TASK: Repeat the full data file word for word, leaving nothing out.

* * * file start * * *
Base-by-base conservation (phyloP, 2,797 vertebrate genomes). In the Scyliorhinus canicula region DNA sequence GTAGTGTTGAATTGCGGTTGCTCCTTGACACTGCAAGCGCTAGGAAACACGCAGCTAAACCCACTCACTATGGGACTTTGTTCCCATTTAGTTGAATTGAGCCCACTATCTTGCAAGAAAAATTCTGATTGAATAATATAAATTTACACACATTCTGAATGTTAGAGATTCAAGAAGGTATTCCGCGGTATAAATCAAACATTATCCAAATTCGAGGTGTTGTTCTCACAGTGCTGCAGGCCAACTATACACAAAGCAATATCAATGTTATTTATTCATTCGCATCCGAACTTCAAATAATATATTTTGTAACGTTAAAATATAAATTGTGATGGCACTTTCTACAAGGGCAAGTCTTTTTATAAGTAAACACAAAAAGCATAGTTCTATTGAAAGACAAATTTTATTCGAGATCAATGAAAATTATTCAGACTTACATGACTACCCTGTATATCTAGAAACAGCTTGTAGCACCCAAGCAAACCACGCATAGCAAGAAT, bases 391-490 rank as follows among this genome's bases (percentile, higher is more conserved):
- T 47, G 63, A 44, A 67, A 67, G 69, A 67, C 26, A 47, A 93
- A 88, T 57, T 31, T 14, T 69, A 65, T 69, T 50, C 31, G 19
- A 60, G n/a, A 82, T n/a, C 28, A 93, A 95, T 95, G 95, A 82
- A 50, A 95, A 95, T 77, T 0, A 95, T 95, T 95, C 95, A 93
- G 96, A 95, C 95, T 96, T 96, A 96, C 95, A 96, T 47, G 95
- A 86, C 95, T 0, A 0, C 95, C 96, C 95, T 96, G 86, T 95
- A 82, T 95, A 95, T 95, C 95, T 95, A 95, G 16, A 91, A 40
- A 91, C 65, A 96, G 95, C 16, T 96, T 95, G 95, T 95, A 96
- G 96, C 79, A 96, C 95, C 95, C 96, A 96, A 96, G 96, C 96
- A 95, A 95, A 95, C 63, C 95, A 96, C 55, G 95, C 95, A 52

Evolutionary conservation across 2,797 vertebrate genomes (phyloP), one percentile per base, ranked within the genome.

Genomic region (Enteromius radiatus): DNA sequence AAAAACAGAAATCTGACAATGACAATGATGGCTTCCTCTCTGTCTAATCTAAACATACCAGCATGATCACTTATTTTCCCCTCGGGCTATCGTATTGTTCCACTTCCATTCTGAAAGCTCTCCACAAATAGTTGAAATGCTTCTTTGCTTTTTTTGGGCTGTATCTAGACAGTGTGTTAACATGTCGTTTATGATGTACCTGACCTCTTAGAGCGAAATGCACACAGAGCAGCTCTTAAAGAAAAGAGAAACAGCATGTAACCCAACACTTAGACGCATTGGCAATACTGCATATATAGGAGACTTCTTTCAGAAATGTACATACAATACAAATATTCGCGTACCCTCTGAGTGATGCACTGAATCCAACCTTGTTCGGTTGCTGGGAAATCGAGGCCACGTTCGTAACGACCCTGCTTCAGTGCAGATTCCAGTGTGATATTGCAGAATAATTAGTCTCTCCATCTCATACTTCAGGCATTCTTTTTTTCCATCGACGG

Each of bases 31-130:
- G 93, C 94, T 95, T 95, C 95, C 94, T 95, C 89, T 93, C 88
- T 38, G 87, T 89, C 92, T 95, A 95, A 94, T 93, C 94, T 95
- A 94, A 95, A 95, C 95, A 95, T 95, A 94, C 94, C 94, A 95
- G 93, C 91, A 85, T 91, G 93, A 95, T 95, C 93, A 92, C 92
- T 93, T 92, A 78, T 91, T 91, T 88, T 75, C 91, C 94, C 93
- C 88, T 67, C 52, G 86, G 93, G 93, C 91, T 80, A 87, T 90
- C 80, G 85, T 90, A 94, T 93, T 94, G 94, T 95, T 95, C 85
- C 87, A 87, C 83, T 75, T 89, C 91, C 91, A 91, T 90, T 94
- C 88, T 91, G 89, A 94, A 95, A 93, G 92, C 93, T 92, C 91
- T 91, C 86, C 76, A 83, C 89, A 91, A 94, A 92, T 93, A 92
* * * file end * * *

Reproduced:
Base-by-base conservation (phyloP, 2,797 vertebrate genomes). In the Scyliorhinus canicula region DNA sequence GTAGTGTTGAATTGCGGTTGCTCCTTGACACTGCAAGCGCTAGGAAACACGCAGCTAAACCCACTCACTATGGGACTTTGTTCCCATTTAGTTGAATTGAGCCCACTATCTTGCAAGAAAAATTCTGATTGAATAATATAAATTTACACACATTCTGAATGTTAGAGATTCAAGAAGGTATTCCGCGGTATAAATCAAACATTATCCAAATTCGAGGTGTTGTTCTCACAGTGCTGCAGGCCAACTATACACAAAGCAATATCAATGTTATTTATTCATTCGCATCCGAACTTCAAATAATATATTTTGTAACGTTAAAATATAAATTGTGATGGCACTTTCTACAAGGGCAAGTCTTTTTATAAGTAAACACAAAAAGCATAGTTCTATTGAAAGACAAATTTTATTCGAGATCAATGAAAATTATTCAGACTTACATGACTACCCTGTATATCTAGAAACAGCTTGTAGCACCCAAGCAAACCACGCATAGCAAGAAT, bases 391-490 rank as follows among this genome's bases (percentile, higher is more conserved):
- T 47, G 63, A 44, A 67, A 67, G 69, A 67, C 26, A 47, A 93
- A 88, T 57, T 31, T 14, T 69, A 65, T 69, T 50, C 31, G 19
- A 60, G n/a, A 82, T n/a, C 28, A 93, A 95, T 95, G 95, A 82
- A 50, A 95, A 95, T 77, T 0, A 95, T 95, T 95, C 95, A 93
- G 96, A 95, C 95, T 96, T 96, A 96, C 95, A 96, T 47, G 95
- A 86, C 95, T 0, A 0, C 95, C 96, C 95, T 96, G 86, T 95
- A 82, T 95, A 95, T 95, C 95, T 95, A 95, G 16, A 91, A 40
- A 91, C 65, A 96, G 95, C 16, T 96, T 95, G 95, T 95, A 96
- G 96, C 79, A 96, C 95, C 95, C 96, A 96, A 96, G 96, C 96
- A 95, A 95, A 95, C 63, C 95, A 96, C 55, G 95, C 95, A 52

Evolutionary conservation across 2,797 vertebrate genomes (phyloP), one percentile per base, ranked within the genome.

Genomic region (Enteromius radiatus): DNA sequence AAAAACAGAAATCTGACAATGACAATGATGGCTTCCTCTCTGTCTAATCTAAACATACCAGCATGATCACTTATTTTCCCCTCGGGCTATCGTATTGTTCCACTTCCATTCTGAAAGCTCTCCACAAATAGTTGAAATGCTTCTTTGCTTTTTTTGGGCTGTATCTAGACAGTGTGTTAACATGTCGTTTATGATGTACCTGACCTCTTAGAGCGAAATGCACACAGAGCAGCTCTTAAAGAAAAGAGAAACAGCATGTAACCCAACACTTAGACGCATTGGCAATACTGCATATATAGGAGACTTCTTTCAGAAATGTACATACAATACAAATATTCGCGTACCCTCTGAGTGATGCACTGAATCCAACCTTGTTCGGTTGCTGGGAAATCGAGGCCACGTTCGTAACGACCCTGCTTCAGTGCAGATTCCAGTGTGATATTGCAGAATAATTAGTCTCTCCATCTCATACTTCAGGCATTCTTTTTTTCCATCGACGG

Each of bases 31-130:
- G 93, C 94, T 95, T 95, C 95, C 94, T 95, C 89, T 93, C 88
- T 38, G 87, T 89, C 92, T 95, A 95, A 94, T 93, C 94, T 95
- A 94, A 95, A 95, C 95, A 95, T 95, A 94, C 94, C 94, A 95
- G 93, C 91, A 85, T 91, G 93, A 95, T 95, C 93, A 92, C 92
- T 93, T 92, A 78, T 91, T 91, T 88, T 75, C 91, C 94, C 93
- C 88, T 67, C 52, G 86, G 93, G 93, C 91, T 80, A 87, T 90
- C 80, G 85, T 90, A 94, T 93, T 94, G 94, T 95, T 95, C 85
- C 87, A 87, C 83, T 75, T 89, C 91, C 91, A 91, T 90, T 94
- C 88, T 91, G 89, A 94, A 95, A 93, G 92, C 93, T 92, C 91
- T 91, C 86, C 76, A 83, C 89, A 91, A 94, A 92, T 93, A 92